6 Sources of Data To Flesh Out Buyer Personas
Buyer personas model the personalities, behaviours, goals and challenges of potential customers. They are an incredibly useful tool for informing your company’s marketing and sales strategies. However, many B2B marketers either haven’t developed personas, or have ineffective ones.
1. Consult Your Sales Team
Sales spend every day interacting one-on-one with prospects and customers and can give unique insight into the behaviour and characteristics of your buyers.
Top sellers develop an understanding of the people they are communicating with, and recognise patterns in their questions and interest levels. They pick up on the smaller details that the marketing team isn’t exposed to.
2. Conduct Interviews
While the sales department is a good place to both start and finish crafting buyer personas, the only way to gather truly accurate data about prospects and buyers is to ask them directly. This will verify the trends and observations your reps have picked up on – as well as gain some additional insight.
Invest in focus groups or interviews with buyers who recently evaluated your’s or your competitor’s solutions. It’s important that this is done with those who have purchased and those who haven’t. The latter will flag up where they left the sales cycle and why.
3. Primary Research
You could also get out in the field and participate in direct observation with sales reps. Go with your sales reps and visit clients on site, attend sales presentations and meetings and listen to real-time calls. This removes the sales bias by giving the marketer direct access to the insight they really need.
4. Case Studies
Similar to point 2, another great way to get in-depth insight about what works and what doesn’t for buyers is to have your sales team interview satisfied customers about their experience with your product or service. These interviews not only provide valuable insight, but can also be used to create case studies.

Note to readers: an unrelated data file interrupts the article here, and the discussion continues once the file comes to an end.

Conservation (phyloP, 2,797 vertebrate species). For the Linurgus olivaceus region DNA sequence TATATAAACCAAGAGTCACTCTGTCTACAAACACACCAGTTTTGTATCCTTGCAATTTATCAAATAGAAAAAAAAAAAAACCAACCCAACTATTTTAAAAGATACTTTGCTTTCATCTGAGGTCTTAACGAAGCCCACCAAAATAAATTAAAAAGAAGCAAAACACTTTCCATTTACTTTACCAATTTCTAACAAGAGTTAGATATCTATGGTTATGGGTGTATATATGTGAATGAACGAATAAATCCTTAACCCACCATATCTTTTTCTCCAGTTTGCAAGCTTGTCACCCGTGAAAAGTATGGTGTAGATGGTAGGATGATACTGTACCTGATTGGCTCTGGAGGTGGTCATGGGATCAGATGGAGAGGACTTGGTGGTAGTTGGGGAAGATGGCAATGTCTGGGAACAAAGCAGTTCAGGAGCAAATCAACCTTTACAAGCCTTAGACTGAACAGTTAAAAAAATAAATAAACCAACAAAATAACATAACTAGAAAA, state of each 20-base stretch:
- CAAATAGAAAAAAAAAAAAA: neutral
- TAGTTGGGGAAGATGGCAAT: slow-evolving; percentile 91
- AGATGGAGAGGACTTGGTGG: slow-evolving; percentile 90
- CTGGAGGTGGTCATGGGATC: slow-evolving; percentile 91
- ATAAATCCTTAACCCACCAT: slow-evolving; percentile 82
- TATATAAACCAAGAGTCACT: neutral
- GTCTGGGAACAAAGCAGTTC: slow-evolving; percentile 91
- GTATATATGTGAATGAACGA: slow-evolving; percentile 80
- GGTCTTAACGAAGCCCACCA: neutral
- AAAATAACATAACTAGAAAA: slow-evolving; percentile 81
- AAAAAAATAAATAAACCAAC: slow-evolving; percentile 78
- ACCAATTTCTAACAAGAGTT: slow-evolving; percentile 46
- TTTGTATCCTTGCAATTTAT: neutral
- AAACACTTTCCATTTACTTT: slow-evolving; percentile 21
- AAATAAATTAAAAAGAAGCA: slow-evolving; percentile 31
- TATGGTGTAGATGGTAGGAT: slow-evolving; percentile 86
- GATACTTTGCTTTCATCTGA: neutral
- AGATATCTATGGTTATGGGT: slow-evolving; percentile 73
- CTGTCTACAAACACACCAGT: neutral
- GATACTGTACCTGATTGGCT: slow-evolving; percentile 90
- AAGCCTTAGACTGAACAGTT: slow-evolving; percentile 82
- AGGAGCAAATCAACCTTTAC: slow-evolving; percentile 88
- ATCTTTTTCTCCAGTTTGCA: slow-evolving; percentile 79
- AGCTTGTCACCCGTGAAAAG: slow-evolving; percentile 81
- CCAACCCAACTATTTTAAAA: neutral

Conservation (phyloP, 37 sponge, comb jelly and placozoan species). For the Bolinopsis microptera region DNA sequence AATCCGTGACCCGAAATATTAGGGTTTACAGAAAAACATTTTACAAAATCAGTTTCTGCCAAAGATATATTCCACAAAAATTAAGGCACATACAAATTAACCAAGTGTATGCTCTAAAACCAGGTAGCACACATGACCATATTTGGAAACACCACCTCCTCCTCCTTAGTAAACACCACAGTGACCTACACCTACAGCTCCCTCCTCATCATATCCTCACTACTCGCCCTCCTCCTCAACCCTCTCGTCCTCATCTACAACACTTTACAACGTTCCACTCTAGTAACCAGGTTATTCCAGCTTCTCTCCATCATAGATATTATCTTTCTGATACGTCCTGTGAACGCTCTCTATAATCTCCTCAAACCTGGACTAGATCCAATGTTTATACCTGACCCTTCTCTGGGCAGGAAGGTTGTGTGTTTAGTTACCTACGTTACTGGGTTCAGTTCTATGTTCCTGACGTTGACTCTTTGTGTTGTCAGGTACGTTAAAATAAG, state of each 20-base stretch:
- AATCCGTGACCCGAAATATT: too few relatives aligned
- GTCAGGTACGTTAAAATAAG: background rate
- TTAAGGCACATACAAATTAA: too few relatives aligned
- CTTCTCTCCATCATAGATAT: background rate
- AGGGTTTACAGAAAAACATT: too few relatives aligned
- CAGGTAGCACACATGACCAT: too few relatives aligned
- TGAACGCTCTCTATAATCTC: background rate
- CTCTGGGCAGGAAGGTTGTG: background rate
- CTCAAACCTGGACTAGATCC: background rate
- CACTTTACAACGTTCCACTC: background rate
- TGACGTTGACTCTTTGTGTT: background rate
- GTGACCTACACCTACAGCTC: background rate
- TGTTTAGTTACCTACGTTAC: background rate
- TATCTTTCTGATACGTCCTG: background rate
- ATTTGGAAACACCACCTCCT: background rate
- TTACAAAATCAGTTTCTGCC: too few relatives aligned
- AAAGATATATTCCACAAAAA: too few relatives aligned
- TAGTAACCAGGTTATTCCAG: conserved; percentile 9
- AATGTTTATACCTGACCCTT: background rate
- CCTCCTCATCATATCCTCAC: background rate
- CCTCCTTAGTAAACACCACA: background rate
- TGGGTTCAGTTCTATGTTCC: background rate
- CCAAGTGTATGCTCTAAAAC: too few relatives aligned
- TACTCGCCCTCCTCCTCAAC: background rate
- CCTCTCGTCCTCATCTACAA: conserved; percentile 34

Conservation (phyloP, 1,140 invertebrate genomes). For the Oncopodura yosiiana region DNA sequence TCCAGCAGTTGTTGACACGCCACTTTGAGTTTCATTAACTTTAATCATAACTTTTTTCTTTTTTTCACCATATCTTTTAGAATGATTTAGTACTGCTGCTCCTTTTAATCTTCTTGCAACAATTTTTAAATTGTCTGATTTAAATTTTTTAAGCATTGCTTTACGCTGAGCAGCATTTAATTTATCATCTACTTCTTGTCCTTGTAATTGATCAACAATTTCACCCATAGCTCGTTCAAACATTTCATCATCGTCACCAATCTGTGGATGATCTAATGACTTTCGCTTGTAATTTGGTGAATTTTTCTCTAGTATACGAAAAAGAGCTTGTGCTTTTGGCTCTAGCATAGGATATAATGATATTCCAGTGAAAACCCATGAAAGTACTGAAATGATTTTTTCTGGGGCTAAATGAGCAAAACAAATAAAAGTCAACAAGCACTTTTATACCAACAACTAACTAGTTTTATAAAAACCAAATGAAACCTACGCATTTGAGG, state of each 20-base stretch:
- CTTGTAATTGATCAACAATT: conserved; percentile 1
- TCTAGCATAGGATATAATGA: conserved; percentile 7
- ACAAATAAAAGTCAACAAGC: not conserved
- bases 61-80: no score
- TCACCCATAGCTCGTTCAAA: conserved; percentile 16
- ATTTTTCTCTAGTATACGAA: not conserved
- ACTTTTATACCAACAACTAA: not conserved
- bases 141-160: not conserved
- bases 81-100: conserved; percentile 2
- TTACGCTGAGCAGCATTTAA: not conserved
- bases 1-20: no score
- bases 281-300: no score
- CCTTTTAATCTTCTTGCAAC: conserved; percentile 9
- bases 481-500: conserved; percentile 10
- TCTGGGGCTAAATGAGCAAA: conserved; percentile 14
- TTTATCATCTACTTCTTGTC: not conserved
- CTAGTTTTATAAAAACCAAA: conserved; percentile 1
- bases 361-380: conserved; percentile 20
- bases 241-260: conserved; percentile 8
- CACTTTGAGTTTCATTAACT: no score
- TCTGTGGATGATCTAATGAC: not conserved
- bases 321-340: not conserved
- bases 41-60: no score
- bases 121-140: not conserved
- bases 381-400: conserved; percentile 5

5. Sales Force and Marketing Automation Reports
Using marketing automation and CRM software, you can track the characteristics, activities and behaviours that correspond with won or lost sales opportunities.
What’s their job title? Did they read any specific pieces of content? Look at any specific web page? Had any outreach from sales?
By doing this, you will develop an understanding of what an ideal buyer looks like and how they will act prior to, and during, sales and marketing engagement.
For each successfully closed deal your teams should look at why they won, and what things in particular their customers liked about their solution or methods. You should also do the same for lost deals.
You can then optimise your sales and marketing efforts around this insight.
By tracking prospect activities and studying data on qualified lead-to-sales conversion rates and length of sales cycle you might find prospects tend to become customers 7 days after they look at the pricing page, or download a particular white paper.
6. Customer surveys
If you don’t have access to customers for in-depth interviews, you can still gather data directly from buyers by having sales reps administer customer influence surveys. Leverage online surveys, social media, web research, analyst reports, web analytics etc.
You could ask new customers to distribute 100 points amongst the criteria that were most influential on their purchase.